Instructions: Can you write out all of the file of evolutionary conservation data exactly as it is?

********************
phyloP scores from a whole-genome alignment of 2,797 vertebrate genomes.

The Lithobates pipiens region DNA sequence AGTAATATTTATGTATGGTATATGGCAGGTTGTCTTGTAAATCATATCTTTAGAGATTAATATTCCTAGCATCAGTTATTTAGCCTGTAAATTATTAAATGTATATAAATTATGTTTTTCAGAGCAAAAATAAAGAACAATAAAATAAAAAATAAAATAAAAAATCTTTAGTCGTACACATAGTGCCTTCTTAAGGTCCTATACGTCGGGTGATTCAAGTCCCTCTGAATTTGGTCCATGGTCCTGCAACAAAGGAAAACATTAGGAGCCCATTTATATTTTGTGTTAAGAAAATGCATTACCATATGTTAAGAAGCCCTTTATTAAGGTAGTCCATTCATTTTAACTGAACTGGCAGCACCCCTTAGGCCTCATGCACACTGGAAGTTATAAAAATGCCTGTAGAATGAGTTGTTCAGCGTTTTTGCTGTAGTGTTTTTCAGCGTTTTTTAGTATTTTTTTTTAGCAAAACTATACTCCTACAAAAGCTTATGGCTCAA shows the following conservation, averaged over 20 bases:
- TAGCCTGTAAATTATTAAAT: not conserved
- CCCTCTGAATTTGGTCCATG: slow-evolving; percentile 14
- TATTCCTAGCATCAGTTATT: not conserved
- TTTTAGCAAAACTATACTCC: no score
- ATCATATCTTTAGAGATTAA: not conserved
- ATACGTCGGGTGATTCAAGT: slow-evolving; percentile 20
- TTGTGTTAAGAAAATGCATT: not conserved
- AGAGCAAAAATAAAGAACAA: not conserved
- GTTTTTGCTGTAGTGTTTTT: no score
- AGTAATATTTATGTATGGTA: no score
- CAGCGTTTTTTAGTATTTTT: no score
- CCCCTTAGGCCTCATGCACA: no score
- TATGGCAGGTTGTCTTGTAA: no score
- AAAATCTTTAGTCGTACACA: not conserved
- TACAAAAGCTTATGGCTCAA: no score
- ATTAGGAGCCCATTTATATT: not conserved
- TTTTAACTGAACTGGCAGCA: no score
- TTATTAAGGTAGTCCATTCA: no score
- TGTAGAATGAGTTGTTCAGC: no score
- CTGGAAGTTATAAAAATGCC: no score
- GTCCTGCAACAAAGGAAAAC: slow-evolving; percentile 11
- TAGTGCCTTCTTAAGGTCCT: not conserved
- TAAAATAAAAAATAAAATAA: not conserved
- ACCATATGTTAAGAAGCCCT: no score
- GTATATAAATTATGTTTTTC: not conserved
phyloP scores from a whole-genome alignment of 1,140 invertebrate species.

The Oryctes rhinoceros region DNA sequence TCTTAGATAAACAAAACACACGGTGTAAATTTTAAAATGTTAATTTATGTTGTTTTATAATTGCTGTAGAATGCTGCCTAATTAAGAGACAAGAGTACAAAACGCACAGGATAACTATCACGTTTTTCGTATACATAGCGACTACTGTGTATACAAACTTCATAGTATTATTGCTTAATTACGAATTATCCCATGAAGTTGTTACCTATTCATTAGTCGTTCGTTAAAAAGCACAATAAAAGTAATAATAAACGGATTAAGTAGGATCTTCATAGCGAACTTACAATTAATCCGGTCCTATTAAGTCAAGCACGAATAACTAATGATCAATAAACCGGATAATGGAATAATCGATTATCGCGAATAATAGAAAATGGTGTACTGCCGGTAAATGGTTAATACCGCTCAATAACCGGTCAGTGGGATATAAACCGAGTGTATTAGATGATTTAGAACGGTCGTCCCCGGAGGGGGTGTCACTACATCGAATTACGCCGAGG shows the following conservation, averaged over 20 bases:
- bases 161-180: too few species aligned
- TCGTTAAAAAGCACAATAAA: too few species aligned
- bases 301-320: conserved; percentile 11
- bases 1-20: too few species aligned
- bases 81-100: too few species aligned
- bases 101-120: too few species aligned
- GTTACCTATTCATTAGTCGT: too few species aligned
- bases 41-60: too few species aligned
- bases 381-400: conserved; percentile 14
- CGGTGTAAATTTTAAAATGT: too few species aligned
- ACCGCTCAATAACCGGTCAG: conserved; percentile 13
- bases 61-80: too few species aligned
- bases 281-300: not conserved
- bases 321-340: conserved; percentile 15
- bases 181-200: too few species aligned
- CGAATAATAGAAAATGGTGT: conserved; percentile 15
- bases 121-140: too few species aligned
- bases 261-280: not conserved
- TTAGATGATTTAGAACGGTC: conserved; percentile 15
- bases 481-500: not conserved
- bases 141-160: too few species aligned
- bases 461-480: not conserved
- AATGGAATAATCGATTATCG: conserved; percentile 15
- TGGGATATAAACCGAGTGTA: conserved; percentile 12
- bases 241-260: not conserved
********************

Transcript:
phyloP scores from a whole-genome alignment of 2,797 vertebrate genomes.

The Lithobates pipiens region DNA sequence AGTAATATTTATGTATGGTATATGGCAGGTTGTCTTGTAAATCATATCTTTAGAGATTAATATTCCTAGCATCAGTTATTTAGCCTGTAAATTATTAAATGTATATAAATTATGTTTTTCAGAGCAAAAATAAAGAACAATAAAATAAAAAATAAAATAAAAAATCTTTAGTCGTACACATAGTGCCTTCTTAAGGTCCTATACGTCGGGTGATTCAAGTCCCTCTGAATTTGGTCCATGGTCCTGCAACAAAGGAAAACATTAGGAGCCCATTTATATTTTGTGTTAAGAAAATGCATTACCATATGTTAAGAAGCCCTTTATTAAGGTAGTCCATTCATTTTAACTGAACTGGCAGCACCCCTTAGGCCTCATGCACACTGGAAGTTATAAAAATGCCTGTAGAATGAGTTGTTCAGCGTTTTTGCTGTAGTGTTTTTCAGCGTTTTTTAGTATTTTTTTTTAGCAAAACTATACTCCTACAAAAGCTTATGGCTCAA shows the following conservation, averaged over 20 bases:
- TAGCCTGTAAATTATTAAAT: not conserved
- CCCTCTGAATTTGGTCCATG: slow-evolving; percentile 14
- TATTCCTAGCATCAGTTATT: not conserved
- TTTTAGCAAAACTATACTCC: no score
- ATCATATCTTTAGAGATTAA: not conserved
- ATACGTCGGGTGATTCAAGT: slow-evolving; percentile 20
- TTGTGTTAAGAAAATGCATT: not conserved
- AGAGCAAAAATAAAGAACAA: not conserved
- GTTTTTGCTGTAGTGTTTTT: no score
- AGTAATATTTATGTATGGTA: no score
- CAGCGTTTTTTAGTATTTTT: no score
- CCCCTTAGGCCTCATGCACA: no score
- TATGGCAGGTTGTCTTGTAA: no score
- AAAATCTTTAGTCGTACACA: not conserved
- TACAAAAGCTTATGGCTCAA: no score
- ATTAGGAGCCCATTTATATT: not conserved
- TTTTAACTGAACTGGCAGCA: no score
- TTATTAAGGTAGTCCATTCA: no score
- TGTAGAATGAGTTGTTCAGC: no score
- CTGGAAGTTATAAAAATGCC: no score
- GTCCTGCAACAAAGGAAAAC: slow-evolving; percentile 11
- TAGTGCCTTCTTAAGGTCCT: not conserved
- TAAAATAAAAAATAAAATAA: not conserved
- ACCATATGTTAAGAAGCCCT: no score
- GTATATAAATTATGTTTTTC: not conserved
phyloP scores from a whole-genome alignment of 1,140 invertebrate species.

The Oryctes rhinoceros region DNA sequence TCTTAGATAAACAAAACACACGGTGTAAATTTTAAAATGTTAATTTATGTTGTTTTATAATTGCTGTAGAATGCTGCCTAATTAAGAGACAAGAGTACAAAACGCACAGGATAACTATCACGTTTTTCGTATACATAGCGACTACTGTGTATACAAACTTCATAGTATTATTGCTTAATTACGAATTATCCCATGAAGTTGTTACCTATTCATTAGTCGTTCGTTAAAAAGCACAATAAAAGTAATAATAAACGGATTAAGTAGGATCTTCATAGCGAACTTACAATTAATCCGGTCCTATTAAGTCAAGCACGAATAACTAATGATCAATAAACCGGATAATGGAATAATCGATTATCGCGAATAATAGAAAATGGTGTACTGCCGGTAAATGGTTAATACCGCTCAATAACCGGTCAGTGGGATATAAACCGAGTGTATTAGATGATTTAGAACGGTCGTCCCCGGAGGGGGTGTCACTACATCGAATTACGCCGAGG shows the following conservation, averaged over 20 bases:
- bases 161-180: too few species aligned
- TCGTTAAAAAGCACAATAAA: too few species aligned
- bases 301-320: conserved; percentile 11
- bases 1-20: too few species aligned
- bases 81-100: too few species aligned
- bases 101-120: too few species aligned
- GTTACCTATTCATTAGTCGT: too few species aligned
- bases 41-60: too few species aligned
- bases 381-400: conserved; percentile 14
- CGGTGTAAATTTTAAAATGT: too few species aligned
- ACCGCTCAATAACCGGTCAG: conserved; percentile 13
- bases 61-80: too few species aligned
- bases 281-300: not conserved
- bases 321-340: conserved; percentile 15
- bases 181-200: too few species aligned
- CGAATAATAGAAAATGGTGT: conserved; percentile 15
- bases 121-140: too few species aligned
- bases 261-280: not conserved
- TTAGATGATTTAGAACGGTC: conserved; percentile 15
- bases 481-500: not conserved
- bases 141-160: too few species aligned
- bases 461-480: not conserved
- AATGGAATAATCGATTATCG: conserved; percentile 15
- TGGGATATAAACCGAGTGTA: conserved; percentile 12
- bases 241-260: not conserved